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Tropical Storm Marco arrives at the coast of Louisiana as Tropical Storm Laura follows in an image from the National Oceanic and Atmospheric Administration GOES-East satellite, on Aug. 24, 2020.

CIRA/NOAA/Reuters

Tropical Storm Marco began falling apart Monday, easing one threat to the Gulf Coast but setting the stage for the arrival of Laura as a potentially supercharged Category 3 hurricane with winds topping 110 mph (177 kph) and a storm surge that could swamp entire towns.

The two-storm combination could bring a history-making onslaught of wind and coastal flooding from Texas to Alabama, all complicated by the coronavirus pandemic, forecasters said.

Still a tropical storm for now, Laura churned just south of Cuba after killing at least 11 people in the Dominican Republic and Haiti, where it knocked out power and caused flooding in the two nations that share the island of Hispaniola. The deaths reportedly included a 10-year-old girl whose home was hit by a tree and a mother and young son who were crushed by a collapsing wall.

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Laura was not expected to weaken over land before moving into warm, deep Gulf waters that forecasters said could bring rapid intensification.

“We’re only going to dodge the bullet so many times. And the current forecast for Laura has it focused intently on Louisiana,” Gov. John Bel Edwards told a news briefing.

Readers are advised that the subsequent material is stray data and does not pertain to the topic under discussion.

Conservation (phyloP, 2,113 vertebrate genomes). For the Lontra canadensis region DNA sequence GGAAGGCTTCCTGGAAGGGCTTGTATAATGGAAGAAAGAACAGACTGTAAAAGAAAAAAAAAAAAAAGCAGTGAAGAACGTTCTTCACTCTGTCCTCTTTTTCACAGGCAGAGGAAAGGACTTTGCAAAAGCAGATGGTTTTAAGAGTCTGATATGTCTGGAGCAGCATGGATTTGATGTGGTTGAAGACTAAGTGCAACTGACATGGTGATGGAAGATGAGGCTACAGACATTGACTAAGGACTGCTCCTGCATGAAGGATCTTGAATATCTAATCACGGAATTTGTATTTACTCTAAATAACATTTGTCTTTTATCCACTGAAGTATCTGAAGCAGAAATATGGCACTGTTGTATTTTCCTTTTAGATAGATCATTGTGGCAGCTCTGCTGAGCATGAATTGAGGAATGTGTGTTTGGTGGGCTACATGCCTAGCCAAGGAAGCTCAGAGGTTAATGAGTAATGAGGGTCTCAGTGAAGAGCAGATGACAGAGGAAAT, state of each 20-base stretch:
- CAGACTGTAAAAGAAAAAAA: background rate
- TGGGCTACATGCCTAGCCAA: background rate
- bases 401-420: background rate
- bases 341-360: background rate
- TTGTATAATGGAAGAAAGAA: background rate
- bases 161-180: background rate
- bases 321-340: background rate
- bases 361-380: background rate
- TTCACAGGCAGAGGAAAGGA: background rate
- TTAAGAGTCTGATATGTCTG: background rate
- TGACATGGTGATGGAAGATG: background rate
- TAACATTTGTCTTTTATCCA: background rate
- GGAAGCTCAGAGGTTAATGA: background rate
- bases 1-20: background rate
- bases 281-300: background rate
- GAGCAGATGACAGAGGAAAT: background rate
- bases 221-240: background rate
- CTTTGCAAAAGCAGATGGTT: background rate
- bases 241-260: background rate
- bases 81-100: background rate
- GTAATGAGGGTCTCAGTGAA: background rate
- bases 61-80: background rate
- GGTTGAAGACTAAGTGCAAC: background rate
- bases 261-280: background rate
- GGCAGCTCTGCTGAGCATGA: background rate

Shrimp trawlers and fishing boats were tied up in a Louisiana harbour ahead of the storms. Red flags warned swimmers away from the pounding surf. Both in-person classes and virtual school sessions required because of the coronavirus pandemic were cancelled in some districts.

A food bank that has been twice as busy as normal since March providing meals to people affected by the pandemic prepared to shut down for a few days because of the weather, but not before distributing a last round of provisions to the needy.

“We’re very tired,” said Lawrence DeHart, director of Terrebonne Churches United Foodbank in Houma.

State emergencies were declared in Louisiana and Mississippi, and shelters were being opened with cots set farther apart, among other measures designed to curb infections.

“The virus is not concerned that we have hurricanes coming, and so it’s not going to take any time off and neither can we,” Edwards said.

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Louisiana was trying to avoid opening state-run shelters because of the COVID-19 threat. The governor encouraged evacuees to stay with relatives or in hotels. But officials said they made virus-related preparations at state shelters in case they are needed.

As Marco collapsed, the National Hurricane Center cancelled all tropical storm watches and warnings. Marco’s winds died down to 40 mph (65 kmh) as it sloshed 40 miles (65 kilometres) southeast of the mouth of the Mississippi River.